Much has been written and spoken about Australia’s fast bowling stocks after the drawn Ashes series.
Australia and England’s captains expect Steve Smith will be fit for the third Ashes Test but the concussed superstar’s reality is he will almost certainly remain on the sidelines.
Smith has made history throughout his remarkable run-laden career but on Sunday he did so in a fashion that no player would ever want.
The former skipper was on the wrong end of international cricket’s first concussion substitution, a policy the sport introduced at the start of this Ashes.
Smith woke up with a headache and other concussion symptoms on day five of the drawn second Test at Lord’s, having passed several tests on day four after being hit on the neck by a Jofra Archer bouncer.
Marnus Labuschagne claimed Smith’s place in the XI had played a key role in Australia’s successful stonewall, facing more balls than any of his teammates.
Both camps will now quickly turn their attention to the Test that starts in Leeds on Thursday, with all eyes on Smith.
There is no mandated minimum time on the sidelines beyond the initial 24 hours but given the gradual steps Smith must take it would be staggering if he completes a miraculous recovery in such a short period.
Tim Paine, who was among the players to express skepticism about the new rule prior to the first Test, is nonetheless upbeat.
“I reckon it will be tough to stop Smithy walking out,” Paine said.
“I haven’t been to university, so I’m taking the advice – as Steven is – from our doctors.
“He’ll be reassessed in the next few days, probably constantly I would imagine.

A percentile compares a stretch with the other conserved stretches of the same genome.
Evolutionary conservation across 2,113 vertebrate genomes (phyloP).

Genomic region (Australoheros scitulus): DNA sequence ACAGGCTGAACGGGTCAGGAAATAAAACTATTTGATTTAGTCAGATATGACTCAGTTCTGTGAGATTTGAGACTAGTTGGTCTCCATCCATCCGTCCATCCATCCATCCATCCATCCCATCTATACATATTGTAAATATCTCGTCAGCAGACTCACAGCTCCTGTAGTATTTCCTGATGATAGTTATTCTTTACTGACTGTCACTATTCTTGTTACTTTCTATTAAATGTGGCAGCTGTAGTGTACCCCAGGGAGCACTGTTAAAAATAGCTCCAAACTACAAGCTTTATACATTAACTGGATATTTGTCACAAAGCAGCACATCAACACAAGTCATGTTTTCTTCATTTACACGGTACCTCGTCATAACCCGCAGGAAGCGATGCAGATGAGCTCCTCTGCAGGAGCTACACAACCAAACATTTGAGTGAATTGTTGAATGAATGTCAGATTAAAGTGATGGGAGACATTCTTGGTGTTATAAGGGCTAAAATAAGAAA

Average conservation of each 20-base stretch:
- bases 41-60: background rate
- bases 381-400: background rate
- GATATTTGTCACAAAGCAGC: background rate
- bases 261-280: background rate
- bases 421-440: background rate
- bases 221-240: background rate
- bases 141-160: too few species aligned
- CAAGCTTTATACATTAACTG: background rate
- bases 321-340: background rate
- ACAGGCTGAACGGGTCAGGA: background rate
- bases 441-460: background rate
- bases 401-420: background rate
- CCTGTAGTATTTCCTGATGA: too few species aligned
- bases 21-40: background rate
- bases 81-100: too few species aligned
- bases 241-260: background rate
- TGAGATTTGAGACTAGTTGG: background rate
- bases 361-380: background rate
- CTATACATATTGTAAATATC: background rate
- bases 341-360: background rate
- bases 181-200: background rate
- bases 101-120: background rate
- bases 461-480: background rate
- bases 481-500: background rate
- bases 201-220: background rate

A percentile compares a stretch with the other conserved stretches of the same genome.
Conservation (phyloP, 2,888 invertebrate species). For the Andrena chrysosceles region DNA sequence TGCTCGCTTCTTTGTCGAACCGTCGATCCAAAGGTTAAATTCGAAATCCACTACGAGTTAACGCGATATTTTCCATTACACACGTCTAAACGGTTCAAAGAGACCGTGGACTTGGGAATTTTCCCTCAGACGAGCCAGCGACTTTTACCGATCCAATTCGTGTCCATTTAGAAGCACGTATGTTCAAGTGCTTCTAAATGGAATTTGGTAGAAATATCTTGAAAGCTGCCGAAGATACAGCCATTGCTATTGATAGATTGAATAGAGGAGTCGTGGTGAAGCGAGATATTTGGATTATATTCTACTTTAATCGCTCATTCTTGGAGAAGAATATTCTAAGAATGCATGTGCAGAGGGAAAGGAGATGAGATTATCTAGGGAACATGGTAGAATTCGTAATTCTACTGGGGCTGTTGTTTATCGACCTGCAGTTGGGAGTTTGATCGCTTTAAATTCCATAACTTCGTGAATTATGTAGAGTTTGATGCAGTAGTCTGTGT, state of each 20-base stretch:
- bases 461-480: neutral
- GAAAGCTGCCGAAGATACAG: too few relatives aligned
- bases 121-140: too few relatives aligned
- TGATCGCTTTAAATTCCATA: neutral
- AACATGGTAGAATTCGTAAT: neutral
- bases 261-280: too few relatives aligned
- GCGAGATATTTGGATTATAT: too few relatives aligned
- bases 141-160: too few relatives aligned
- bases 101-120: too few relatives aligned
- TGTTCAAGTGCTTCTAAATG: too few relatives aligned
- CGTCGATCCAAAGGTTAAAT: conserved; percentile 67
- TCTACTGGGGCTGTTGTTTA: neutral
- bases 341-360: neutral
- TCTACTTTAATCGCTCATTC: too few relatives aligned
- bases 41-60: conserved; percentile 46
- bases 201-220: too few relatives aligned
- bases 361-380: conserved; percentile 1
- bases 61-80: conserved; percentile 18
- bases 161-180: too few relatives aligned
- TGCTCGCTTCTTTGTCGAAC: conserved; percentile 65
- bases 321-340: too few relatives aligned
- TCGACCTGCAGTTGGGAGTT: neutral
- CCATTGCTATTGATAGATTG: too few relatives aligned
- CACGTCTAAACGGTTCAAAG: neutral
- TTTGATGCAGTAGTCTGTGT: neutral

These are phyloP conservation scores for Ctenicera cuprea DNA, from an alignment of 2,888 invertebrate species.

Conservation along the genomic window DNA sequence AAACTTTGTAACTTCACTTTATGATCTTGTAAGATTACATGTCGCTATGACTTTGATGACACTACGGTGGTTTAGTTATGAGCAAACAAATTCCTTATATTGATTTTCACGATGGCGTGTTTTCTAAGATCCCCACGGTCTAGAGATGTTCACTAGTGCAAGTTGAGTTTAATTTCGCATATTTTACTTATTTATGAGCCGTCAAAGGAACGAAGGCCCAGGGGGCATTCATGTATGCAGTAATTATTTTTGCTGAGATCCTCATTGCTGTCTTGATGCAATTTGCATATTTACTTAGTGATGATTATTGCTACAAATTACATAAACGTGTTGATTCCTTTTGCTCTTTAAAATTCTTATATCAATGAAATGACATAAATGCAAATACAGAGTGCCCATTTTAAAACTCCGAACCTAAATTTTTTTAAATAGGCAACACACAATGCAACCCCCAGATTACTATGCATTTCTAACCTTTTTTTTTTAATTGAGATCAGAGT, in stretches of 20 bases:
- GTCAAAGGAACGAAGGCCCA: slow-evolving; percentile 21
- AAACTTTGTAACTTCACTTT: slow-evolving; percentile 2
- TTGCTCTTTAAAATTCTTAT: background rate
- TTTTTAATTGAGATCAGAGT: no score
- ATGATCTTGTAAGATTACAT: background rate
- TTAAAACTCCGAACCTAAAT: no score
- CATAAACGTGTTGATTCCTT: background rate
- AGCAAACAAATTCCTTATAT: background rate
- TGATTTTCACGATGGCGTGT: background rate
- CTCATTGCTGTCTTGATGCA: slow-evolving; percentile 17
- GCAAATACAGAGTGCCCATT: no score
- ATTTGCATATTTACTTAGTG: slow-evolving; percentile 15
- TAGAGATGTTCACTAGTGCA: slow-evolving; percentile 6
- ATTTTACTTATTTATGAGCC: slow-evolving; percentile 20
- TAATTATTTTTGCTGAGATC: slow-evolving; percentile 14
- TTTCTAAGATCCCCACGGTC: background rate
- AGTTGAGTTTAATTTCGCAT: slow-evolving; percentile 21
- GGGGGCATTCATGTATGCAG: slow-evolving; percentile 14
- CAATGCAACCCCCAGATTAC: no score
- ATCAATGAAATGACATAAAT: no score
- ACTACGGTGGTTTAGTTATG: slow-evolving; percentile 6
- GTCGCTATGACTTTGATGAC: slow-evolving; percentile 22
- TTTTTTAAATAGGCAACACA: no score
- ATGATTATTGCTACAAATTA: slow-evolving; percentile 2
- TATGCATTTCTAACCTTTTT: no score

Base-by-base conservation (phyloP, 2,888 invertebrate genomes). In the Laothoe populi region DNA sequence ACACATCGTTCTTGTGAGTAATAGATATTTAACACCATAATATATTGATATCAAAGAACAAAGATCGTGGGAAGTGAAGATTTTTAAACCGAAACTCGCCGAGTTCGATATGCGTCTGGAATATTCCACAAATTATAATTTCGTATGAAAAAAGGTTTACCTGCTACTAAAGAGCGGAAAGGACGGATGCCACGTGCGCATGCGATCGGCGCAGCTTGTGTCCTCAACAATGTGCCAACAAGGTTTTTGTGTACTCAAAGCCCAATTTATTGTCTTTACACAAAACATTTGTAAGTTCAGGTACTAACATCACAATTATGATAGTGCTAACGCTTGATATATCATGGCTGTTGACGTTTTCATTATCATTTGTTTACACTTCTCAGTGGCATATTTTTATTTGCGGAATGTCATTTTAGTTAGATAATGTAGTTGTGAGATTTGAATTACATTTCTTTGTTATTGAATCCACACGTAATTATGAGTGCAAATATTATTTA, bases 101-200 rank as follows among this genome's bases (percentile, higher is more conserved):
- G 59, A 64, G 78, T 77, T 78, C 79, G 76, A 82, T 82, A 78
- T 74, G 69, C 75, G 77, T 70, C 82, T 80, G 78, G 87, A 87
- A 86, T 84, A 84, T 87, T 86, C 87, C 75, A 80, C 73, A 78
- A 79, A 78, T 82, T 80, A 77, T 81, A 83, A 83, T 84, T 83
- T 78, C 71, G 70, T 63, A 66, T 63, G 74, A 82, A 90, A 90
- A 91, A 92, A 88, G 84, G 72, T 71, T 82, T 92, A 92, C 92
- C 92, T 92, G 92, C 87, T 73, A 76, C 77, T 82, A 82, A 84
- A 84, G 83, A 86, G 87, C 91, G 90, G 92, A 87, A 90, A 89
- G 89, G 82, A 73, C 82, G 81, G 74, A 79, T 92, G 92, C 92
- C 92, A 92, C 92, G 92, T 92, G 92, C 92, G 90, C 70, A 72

“Cricket Australia have pioneered the concussion sub and it is something they take very seriously, I know our doctor does.”
Smith is also hopeful of being fit for the next Test.
“But it’s certainly up to the medical staff,” Smith added.
“Concussion is an area of concern and I want to be 100 per cent fit.”
England skipper Joe Root described the moment that Smith hit the deck, face first, as “horrible”.
“You never want to see anyone get hurt,” Root said.
“I couldn’t believe he came back out but he was desperate to do well for Australia and his teammates.
“We’ll plan for him to be ready to play and keep trying to find ways to get him out.”
Smith had no issues with being withdrawn from the second Test, calling it the “right decision”.
Smith defended coach Justin Langer and team doctor Richard Saw for letting him bat on Saturday after the frightening blow that dredged up memories of Phillip Hughes’ death.
“I passed all the tests and felt fine, felt normal,” Smith said.
“They (Langer and Dr Saw) were both happy and I was comfortable as well.”